Account for products that are in inventory. What’s sold, unsold, and when the company is supposed to receive more items. This enables staff to measure a certain amount of customers who will experience delayed shipments. Considering your inventory also helps your company know what products may perish during a system outage.
Utilize backup servers to proceed with completing high-ticket items and time-sensitive objectives. Ensure you perform an operations triage to access what needs to be prioritized first. Your backup servers may have the capacity to handle a fraction of your operations or all of them.
Use alternative digital tools to temporarily proceed with paused business processes while executives or emergency IT services work on restoring your organization to normal. The alternatives will depend on the nature of your company and the type of disruption.
Pursue a remedy to fix the disruption after identifying what caused the problem. If it’s impossible to recover a fraction of the entire system that shut down, then it is best to move forward and implement an alternative method that’s more secure.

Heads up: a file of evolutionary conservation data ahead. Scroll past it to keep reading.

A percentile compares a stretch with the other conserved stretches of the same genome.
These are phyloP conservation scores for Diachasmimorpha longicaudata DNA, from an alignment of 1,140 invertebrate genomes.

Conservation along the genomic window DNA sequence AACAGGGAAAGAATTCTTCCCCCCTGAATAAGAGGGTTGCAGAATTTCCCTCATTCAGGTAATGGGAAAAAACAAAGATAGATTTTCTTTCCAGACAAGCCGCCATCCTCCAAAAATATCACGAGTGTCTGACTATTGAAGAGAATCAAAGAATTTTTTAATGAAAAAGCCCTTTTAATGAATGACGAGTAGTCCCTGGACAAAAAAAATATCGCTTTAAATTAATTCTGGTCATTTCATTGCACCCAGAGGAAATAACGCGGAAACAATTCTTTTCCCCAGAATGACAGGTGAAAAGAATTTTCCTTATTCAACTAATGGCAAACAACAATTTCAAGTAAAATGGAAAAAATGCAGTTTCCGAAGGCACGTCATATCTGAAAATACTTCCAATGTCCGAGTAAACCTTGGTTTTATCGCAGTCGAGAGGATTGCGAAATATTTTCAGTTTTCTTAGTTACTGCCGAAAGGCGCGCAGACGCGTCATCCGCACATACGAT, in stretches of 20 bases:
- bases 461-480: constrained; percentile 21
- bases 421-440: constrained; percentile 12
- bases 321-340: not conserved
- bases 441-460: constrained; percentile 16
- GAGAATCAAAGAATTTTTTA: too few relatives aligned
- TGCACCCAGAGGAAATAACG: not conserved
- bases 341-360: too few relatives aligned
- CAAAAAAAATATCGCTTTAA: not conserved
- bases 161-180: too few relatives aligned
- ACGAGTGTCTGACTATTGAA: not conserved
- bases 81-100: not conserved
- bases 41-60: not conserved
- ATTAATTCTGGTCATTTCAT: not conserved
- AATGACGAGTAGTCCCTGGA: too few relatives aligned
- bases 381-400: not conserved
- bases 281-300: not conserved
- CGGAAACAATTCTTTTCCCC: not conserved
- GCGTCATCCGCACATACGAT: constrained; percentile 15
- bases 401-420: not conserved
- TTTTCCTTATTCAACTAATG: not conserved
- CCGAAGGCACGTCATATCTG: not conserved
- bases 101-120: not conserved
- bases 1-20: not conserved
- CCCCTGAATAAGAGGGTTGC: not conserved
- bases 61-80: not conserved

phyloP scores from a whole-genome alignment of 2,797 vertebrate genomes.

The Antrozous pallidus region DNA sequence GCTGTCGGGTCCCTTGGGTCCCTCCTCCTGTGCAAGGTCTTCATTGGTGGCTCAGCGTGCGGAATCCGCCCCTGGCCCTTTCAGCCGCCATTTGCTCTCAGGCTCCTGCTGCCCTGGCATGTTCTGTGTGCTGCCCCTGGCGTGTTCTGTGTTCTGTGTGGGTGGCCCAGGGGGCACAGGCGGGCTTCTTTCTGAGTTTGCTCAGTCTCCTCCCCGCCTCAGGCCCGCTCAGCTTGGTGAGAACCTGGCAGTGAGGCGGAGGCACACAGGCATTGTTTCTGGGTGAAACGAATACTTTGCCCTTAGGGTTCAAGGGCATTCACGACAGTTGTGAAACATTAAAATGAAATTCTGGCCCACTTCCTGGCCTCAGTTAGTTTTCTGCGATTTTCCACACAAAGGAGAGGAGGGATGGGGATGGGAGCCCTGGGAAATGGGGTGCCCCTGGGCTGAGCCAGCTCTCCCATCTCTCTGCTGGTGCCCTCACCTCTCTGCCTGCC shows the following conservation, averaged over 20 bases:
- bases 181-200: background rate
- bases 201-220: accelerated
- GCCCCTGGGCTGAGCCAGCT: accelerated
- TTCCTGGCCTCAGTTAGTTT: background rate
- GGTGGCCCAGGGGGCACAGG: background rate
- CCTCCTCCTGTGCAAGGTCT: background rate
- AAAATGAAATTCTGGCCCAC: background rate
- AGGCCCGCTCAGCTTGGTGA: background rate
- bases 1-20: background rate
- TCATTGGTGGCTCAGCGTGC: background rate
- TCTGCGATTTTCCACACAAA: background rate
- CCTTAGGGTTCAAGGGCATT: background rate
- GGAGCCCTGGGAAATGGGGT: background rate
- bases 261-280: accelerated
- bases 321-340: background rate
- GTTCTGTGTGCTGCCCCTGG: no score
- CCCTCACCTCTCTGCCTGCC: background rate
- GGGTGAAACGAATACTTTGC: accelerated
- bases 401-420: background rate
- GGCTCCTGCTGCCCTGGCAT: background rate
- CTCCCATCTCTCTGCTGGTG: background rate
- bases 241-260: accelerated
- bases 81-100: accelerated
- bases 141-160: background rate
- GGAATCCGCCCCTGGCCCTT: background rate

Review what went wrong and invest in improving the digital resources you recovered to avoid and reduce future unwanted problems. Skipping the review step can result in repeated disasters that may lead to more significant complications.
Perform a penetration test to identify potential procedures vulnerable to being hacked. Penetration tests are intentional cyberattacks orchestrated by the entity improving their cybersecurity to spot which digital tools can be compromised due to malware, phishing scams, hacking and other online attacks. Use the feedback from the trial to reinforce or replace software and applications that may be compromised in the future.
Document the disruption. In addition, record both the time the problem was discovered and how long it took to respond to the incident. Make a list of each action taken to recover the system shutdown, and keep track of monetary losses. Finally, you should take note of any operational items that were replaced after performing a penetration test.
Creating a DRP capable of guiding your enterprise toward a solution should it face a potential disruption is absolutely critical. Even if your organization experiences some losses during the time it takes to restore operations, it’s still considered a victory if you can reduce the number of losses that could have happened without this plan.
If you’re looking to develop a DRP with the help of experienced professionals, our team at Revnet is ready to help. Get in touch with us, and together, we can ensure that your company’s infrastructure has a DRP crafted for success.